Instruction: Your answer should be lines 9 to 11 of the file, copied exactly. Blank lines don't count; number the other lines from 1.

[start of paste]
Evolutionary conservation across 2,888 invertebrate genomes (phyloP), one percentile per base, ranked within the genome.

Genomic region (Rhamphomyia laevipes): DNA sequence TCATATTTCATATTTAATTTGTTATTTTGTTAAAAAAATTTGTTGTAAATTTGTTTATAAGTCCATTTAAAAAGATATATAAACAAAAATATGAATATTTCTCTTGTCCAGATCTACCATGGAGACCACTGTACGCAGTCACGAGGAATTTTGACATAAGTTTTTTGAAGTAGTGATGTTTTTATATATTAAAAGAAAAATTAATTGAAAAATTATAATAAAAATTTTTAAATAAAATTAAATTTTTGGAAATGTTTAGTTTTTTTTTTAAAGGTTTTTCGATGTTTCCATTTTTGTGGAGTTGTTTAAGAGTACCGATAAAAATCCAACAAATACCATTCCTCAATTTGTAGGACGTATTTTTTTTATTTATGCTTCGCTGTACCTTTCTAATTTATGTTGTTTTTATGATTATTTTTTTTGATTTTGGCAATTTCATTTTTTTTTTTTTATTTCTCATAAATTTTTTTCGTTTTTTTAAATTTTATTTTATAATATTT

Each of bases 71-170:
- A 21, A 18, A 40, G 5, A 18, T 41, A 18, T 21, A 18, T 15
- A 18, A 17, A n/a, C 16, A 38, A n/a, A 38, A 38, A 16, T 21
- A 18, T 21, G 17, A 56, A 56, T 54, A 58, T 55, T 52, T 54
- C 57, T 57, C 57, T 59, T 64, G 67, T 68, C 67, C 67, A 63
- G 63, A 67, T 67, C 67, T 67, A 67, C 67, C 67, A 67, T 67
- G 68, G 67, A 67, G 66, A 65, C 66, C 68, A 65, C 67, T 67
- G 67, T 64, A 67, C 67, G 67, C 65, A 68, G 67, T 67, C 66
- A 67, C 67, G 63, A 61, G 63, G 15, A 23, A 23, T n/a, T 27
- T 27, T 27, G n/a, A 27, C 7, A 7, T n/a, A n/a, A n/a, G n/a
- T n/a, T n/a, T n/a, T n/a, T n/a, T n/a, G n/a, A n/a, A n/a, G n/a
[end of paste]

- G 68, G 67, A 67, G 66, A 65, C 66, C 68, A 65, C 67, T 67
- G 67, T 64, A 67, C 67, G 67, C 65, A 68, G 67, T 67, C 66
- A 67, C 67, G 63, A 61, G 63, G 15, A 23, A 23, T n/a, T 27